The BESIG conference took place shortly after I’d had a conversation with another freelance editor about a fixed fee job that was turning out to need a lot more work than the fee was reasonable for, and we discussed how to negotiate a fairer deal that all parties felt happy with.

15049957_10155285148344041_795375708_nAs Andy Johnson said in his session in Munich, ELT editors and authors tend not to be experienced negotiators. Yet it’s a skill that is becoming increasingly important for us all – in-house staff as well as freelancers; authors, editors and publishers – so we can all feel we are being paid fairly for work done and time invested, whilst bearing the other party’s interests in mind.

Helen (Holwill, my friend and collaborator at ELT Freelancers) and I recognized this as we started to plan the 2017 ELT Freelancers’ Awayday. We’ll be aiming to address the issue head-on in our panel discussion on negotiation before Penny Hands talks about the author-editor relationship – I’m pretty sure that session will also feature the N-word.

So, if we all need to brush up our negotiating skills, where should we start? Here are three tips to bear in mind next time you have to discuss terms and conditions …

  1. Don’t be afraid to ask for what you want. Do this in an assertive manner rather than an aggressive one. If you think you will need 50 hours to meet a brief, rather than the 30 covered by a fee, say so. But do prepare your case and be able to say why you will need the extra time. Is a lot of background research needed? Is some rewriting needed rather than (or in addition to) a straightforward copy edit?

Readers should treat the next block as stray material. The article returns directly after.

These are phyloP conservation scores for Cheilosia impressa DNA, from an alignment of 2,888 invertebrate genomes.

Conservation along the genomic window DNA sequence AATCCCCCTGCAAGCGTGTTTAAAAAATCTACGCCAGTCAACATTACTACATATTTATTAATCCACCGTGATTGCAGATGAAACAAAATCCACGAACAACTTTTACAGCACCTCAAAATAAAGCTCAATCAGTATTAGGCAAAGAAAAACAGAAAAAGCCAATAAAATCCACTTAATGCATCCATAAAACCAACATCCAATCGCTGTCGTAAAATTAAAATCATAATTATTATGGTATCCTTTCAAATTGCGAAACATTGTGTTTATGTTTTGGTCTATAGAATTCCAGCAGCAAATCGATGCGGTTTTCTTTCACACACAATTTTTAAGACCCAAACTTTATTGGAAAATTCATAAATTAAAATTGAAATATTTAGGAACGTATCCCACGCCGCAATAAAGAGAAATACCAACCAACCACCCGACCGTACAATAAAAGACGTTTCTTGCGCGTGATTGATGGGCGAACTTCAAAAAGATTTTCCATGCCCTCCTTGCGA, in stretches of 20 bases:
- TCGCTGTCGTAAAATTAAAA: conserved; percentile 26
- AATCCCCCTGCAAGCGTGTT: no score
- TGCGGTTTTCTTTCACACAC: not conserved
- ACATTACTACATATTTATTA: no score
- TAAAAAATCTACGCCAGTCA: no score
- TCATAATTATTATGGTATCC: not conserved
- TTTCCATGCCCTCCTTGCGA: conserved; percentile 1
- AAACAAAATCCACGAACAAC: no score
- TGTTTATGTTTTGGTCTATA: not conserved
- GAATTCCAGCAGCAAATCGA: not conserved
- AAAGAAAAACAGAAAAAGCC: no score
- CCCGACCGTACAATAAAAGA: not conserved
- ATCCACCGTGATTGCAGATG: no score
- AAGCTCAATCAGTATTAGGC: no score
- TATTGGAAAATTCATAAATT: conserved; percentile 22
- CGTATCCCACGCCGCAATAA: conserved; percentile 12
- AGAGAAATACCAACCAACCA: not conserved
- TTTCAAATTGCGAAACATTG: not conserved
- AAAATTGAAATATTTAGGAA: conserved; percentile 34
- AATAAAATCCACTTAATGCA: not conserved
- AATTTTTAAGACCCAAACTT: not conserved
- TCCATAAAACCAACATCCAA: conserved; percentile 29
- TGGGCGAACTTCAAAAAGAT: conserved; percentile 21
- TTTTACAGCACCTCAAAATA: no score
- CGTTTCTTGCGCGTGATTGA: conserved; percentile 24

2. Listen to what the other party wants. Do they need a job doing quickly, at short notice or over a weekend? Show them how you can meet their needs.
  3. Be willing to walk away. If you enter a negotiation without this option, you will be limiting yourself to the final decision of the other party, whether that’s satisfactory to you or not. Of course we don’t like to do this for fear of damaging our reputation or not being offered further work, but sometimes it is for the best.

Have you had to negotiate over a project recently? How did it go? Do you have any tips to share in a Comment?

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4 thoughts on “Negotiation. What (and who) is it good for?